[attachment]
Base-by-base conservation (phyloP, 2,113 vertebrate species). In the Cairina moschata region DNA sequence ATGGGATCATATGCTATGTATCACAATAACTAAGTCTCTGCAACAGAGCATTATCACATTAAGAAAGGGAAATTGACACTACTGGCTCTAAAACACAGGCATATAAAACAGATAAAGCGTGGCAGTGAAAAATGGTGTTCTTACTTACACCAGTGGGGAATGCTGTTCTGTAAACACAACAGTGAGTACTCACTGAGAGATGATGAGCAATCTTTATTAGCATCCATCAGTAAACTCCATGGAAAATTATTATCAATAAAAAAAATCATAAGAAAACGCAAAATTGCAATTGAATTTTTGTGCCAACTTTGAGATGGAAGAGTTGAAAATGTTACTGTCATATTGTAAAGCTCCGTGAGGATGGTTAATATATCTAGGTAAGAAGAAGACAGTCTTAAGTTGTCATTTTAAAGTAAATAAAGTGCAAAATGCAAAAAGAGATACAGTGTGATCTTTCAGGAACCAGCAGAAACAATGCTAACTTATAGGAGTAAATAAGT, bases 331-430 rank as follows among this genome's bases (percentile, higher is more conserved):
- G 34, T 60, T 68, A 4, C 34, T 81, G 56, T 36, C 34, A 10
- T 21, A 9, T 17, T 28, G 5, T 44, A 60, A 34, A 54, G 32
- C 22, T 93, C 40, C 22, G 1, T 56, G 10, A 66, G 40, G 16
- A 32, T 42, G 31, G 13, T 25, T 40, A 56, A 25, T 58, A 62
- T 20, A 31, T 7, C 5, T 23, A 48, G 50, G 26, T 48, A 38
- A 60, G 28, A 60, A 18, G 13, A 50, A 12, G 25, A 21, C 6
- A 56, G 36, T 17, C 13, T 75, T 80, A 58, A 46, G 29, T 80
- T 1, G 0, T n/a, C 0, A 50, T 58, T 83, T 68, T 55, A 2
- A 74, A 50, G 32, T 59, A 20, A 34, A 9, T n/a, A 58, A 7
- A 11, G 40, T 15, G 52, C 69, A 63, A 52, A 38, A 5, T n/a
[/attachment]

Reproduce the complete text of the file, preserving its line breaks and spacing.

Base-by-base conservation (phyloP, 2,113 vertebrate species). In the Cairina moschata region DNA sequence ATGGGATCATATGCTATGTATCACAATAACTAAGTCTCTGCAACAGAGCATTATCACATTAAGAAAGGGAAATTGACACTACTGGCTCTAAAACACAGGCATATAAAACAGATAAAGCGTGGCAGTGAAAAATGGTGTTCTTACTTACACCAGTGGGGAATGCTGTTCTGTAAACACAACAGTGAGTACTCACTGAGAGATGATGAGCAATCTTTATTAGCATCCATCAGTAAACTCCATGGAAAATTATTATCAATAAAAAAAATCATAAGAAAACGCAAAATTGCAATTGAATTTTTGTGCCAACTTTGAGATGGAAGAGTTGAAAATGTTACTGTCATATTGTAAAGCTCCGTGAGGATGGTTAATATATCTAGGTAAGAAGAAGACAGTCTTAAGTTGTCATTTTAAAGTAAATAAAGTGCAAAATGCAAAAAGAGATACAGTGTGATCTTTCAGGAACCAGCAGAAACAATGCTAACTTATAGGAGTAAATAAGT, bases 331-430 rank as follows among this genome's bases (percentile, higher is more conserved):
- G 34, T 60, T 68, A 4, C 34, T 81, G 56, T 36, C 34, A 10
- T 21, A 9, T 17, T 28, G 5, T 44, A 60, A 34, A 54, G 32
- C 22, T 93, C 40, C 22, G 1, T 56, G 10, A 66, G 40, G 16
- A 32, T 42, G 31, G 13, T 25, T 40, A 56, A 25, T 58, A 62
- T 20, A 31, T 7, C 5, T 23, A 48, G 50, G 26, T 48, A 38
- A 60, G 28, A 60, A 18, G 13, A 50, A 12, G 25, A 21, C 6
- A 56, G 36, T 17, C 13, T 75, T 80, A 58, A 46, G 29, T 80
- T 1, G 0, T n/a, C 0, A 50, T 58, T 83, T 68, T 55, A 2
- A 74, A 50, G 32, T 59, A 20, A 34, A 9, T n/a, A 58, A 7
- A 11, G 40, T 15, G 52, C 69, A 63, A 52, A 38, A 5, T n/a